Crowd Sourcing Jeremy Bentham: London seminar #4

By Claire L H Warwick, on 3 February 2011

On Thursday 10 February Professor Philip Schofield and Valerie Wallace of UCL Laws will be talking about ‘Transcribe Bentham: Taking the Bentham Edition into the Digital Age‘. Venue: Room G32 (Senate House, Ground Floor) from 17:30 – 19:30. Transcribe Bentham is a very exciting project that we at UCLDH are proud to be part of. It uses crowd sourcing techniques to encourage people outside academia to become part of the Bentham project; reading and transcribing scans of original manuscripts which then become part of the digital archive. Come and hear all about their work, and of course sign up to take part in transcription.

What can you learn in 15 minutes about web 2.0?

By Claire S Ross, on 16 February 2010

Today UCL’s Information Services Department put on a series of demonstrations about web2.0 and online applications. It was nicely timed as Research report about the Challenges, usages and benefits of social media in higher education was released not so long ago, and makes for very interesting reading.

The fact that UCL has recognised that social media is becoming an increasingly important aspect for institutions to consider is fantastic. Not only that, but they thought it was necessary to run demonstrations for anybody interested in learning more about web 2.0. Brilliant. The format worked really well, 15minute demonstrations were run during the day about the most used social media applications, and how they can be used in an academic context. It really broke it down into bite sized chunks. This was also streamed live, so I had the pleasure of watching from the comfort of my office.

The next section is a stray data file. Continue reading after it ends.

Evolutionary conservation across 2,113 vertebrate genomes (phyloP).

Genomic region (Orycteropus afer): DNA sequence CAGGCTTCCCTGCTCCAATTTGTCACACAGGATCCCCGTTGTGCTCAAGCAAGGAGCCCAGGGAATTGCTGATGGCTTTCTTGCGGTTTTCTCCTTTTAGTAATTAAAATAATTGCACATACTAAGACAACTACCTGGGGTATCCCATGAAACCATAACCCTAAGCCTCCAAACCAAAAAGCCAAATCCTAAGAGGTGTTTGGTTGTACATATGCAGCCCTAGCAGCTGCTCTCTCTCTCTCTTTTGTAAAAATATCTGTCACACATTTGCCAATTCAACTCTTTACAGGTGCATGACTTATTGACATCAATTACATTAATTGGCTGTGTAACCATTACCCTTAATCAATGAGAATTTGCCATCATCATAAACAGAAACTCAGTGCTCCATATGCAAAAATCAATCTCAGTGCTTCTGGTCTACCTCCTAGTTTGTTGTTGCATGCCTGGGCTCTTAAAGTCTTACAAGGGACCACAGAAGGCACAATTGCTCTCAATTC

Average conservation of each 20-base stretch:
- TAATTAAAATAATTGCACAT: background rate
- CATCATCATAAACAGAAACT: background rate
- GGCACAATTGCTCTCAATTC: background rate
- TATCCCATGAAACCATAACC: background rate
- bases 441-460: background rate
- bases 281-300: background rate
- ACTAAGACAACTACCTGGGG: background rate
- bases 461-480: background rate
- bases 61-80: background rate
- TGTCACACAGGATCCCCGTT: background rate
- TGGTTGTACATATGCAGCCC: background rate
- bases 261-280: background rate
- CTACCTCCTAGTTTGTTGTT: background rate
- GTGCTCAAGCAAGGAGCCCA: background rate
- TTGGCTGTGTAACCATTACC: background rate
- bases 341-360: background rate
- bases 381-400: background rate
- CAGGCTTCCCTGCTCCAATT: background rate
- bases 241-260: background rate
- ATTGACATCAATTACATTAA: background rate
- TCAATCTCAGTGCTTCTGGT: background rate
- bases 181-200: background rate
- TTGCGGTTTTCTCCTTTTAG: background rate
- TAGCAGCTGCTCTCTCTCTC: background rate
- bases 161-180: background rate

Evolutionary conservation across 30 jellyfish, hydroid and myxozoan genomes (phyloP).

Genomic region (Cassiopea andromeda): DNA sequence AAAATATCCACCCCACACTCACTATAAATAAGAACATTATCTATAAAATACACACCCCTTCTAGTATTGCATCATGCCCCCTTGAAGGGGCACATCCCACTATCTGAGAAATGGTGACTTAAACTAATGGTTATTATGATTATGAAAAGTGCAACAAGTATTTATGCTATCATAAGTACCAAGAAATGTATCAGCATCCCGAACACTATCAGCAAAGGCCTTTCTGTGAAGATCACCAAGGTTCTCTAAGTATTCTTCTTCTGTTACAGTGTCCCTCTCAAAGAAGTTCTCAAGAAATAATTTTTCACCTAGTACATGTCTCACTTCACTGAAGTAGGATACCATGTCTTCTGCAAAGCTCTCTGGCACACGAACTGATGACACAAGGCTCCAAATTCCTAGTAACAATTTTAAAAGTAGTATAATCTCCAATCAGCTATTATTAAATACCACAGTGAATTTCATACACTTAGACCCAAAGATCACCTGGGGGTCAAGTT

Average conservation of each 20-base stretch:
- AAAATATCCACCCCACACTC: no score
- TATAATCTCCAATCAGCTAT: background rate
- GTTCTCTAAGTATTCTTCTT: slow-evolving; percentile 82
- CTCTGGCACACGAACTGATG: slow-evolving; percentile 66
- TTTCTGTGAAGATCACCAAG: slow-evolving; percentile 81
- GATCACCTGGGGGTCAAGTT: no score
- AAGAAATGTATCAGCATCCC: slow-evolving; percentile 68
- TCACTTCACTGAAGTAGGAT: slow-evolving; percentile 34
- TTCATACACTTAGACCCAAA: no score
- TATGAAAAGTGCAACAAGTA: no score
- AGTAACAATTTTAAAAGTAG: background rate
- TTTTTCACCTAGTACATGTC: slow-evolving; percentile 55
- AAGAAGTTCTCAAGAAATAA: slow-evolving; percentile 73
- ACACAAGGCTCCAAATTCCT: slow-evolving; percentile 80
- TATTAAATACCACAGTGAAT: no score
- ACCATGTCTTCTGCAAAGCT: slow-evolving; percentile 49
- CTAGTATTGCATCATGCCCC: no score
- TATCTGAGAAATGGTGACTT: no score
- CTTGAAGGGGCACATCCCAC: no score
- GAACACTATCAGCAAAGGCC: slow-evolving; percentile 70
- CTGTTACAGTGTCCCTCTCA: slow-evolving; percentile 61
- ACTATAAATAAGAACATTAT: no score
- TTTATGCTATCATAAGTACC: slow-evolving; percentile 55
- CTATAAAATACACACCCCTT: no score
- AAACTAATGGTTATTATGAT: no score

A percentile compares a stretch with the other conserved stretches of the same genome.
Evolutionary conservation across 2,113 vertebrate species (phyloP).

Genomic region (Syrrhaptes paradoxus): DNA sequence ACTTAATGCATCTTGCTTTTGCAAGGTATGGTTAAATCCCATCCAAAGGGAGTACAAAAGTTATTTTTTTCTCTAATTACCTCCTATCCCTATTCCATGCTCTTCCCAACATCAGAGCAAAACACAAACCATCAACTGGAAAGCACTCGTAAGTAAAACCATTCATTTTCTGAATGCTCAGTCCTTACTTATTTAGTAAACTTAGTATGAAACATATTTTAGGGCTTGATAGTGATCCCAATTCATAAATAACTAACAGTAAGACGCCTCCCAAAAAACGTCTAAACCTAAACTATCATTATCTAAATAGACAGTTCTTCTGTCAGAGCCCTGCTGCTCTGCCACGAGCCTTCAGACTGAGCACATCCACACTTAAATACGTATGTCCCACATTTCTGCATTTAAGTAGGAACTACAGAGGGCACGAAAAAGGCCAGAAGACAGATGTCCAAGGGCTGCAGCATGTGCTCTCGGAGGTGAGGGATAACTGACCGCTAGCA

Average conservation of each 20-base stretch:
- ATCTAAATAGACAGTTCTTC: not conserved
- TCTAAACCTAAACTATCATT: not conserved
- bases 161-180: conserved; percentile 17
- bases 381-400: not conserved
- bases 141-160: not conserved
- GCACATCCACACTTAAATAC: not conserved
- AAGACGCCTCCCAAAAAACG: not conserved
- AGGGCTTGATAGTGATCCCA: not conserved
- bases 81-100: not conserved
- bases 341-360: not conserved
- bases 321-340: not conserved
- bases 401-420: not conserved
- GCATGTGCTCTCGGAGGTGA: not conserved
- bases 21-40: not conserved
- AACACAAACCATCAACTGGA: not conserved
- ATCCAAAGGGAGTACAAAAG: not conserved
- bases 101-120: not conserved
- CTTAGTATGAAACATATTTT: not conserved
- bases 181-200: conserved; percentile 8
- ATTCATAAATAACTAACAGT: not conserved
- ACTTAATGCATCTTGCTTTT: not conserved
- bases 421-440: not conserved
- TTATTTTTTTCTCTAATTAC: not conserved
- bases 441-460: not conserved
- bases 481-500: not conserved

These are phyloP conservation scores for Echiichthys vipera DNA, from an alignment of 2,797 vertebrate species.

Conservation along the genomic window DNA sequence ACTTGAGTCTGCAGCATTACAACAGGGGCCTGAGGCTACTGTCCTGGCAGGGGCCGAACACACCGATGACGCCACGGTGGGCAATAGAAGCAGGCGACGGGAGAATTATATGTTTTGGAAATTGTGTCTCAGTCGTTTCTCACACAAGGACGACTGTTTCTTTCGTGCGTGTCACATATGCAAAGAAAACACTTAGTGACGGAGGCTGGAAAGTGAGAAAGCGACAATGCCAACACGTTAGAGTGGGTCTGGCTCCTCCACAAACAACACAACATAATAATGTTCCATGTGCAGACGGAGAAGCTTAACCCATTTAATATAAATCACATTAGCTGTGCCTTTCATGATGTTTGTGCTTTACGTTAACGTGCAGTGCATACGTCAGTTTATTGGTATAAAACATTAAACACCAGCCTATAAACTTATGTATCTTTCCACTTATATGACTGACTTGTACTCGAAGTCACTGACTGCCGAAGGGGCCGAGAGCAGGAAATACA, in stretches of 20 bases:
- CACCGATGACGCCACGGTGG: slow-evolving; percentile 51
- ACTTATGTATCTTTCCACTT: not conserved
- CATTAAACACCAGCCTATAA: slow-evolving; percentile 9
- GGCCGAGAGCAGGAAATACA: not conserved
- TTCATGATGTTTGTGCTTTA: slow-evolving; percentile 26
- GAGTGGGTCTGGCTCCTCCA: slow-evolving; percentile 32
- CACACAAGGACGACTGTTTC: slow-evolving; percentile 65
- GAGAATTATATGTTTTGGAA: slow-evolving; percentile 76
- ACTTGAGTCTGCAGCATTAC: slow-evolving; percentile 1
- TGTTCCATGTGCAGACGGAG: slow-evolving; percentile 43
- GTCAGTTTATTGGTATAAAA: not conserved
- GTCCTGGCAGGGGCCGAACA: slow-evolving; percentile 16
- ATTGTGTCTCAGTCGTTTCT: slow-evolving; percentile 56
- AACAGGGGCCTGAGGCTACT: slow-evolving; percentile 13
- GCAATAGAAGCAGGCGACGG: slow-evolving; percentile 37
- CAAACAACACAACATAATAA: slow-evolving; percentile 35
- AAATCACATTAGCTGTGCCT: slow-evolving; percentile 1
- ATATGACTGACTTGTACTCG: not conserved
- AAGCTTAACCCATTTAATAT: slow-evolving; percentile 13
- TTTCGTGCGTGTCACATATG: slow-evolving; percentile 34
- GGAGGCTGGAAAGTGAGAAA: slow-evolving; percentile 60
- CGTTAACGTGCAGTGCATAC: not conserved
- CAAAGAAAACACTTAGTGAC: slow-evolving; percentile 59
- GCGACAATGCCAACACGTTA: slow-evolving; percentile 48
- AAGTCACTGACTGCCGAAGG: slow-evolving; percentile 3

What I really enjoyed about this was the direct feedback I received. I started tweeting about the demonstrations and attached a link to the live stream. Within five minutes, whilst watching the streaming I recieved a mention, as did ernestopriego they then answered any questions we had, and dealt with streaming problems accordingly. This is a brilliant example of how utilising different web 2.0 applications for one event can turn into virtual extension of the physical event. Allowing for more conversations and discussions to occur and ideas and collaborations to form.

On that note: the demonstrations and the twitter conversations sparked a series of interesting questions:

If UCL is utilising web2.0 applications:

  • Is the content archived?
  • What happens when you leave UCL?
  • Can you take that content with you?
  • Are there IPR issues to be considered?
  • Can the conversations, networking and discussion data be captured? should it be?

These are all important questions which need to asked and considered. Hopefully these are questions that the centre for Digital Humanities will be attempting to answer in the coming months.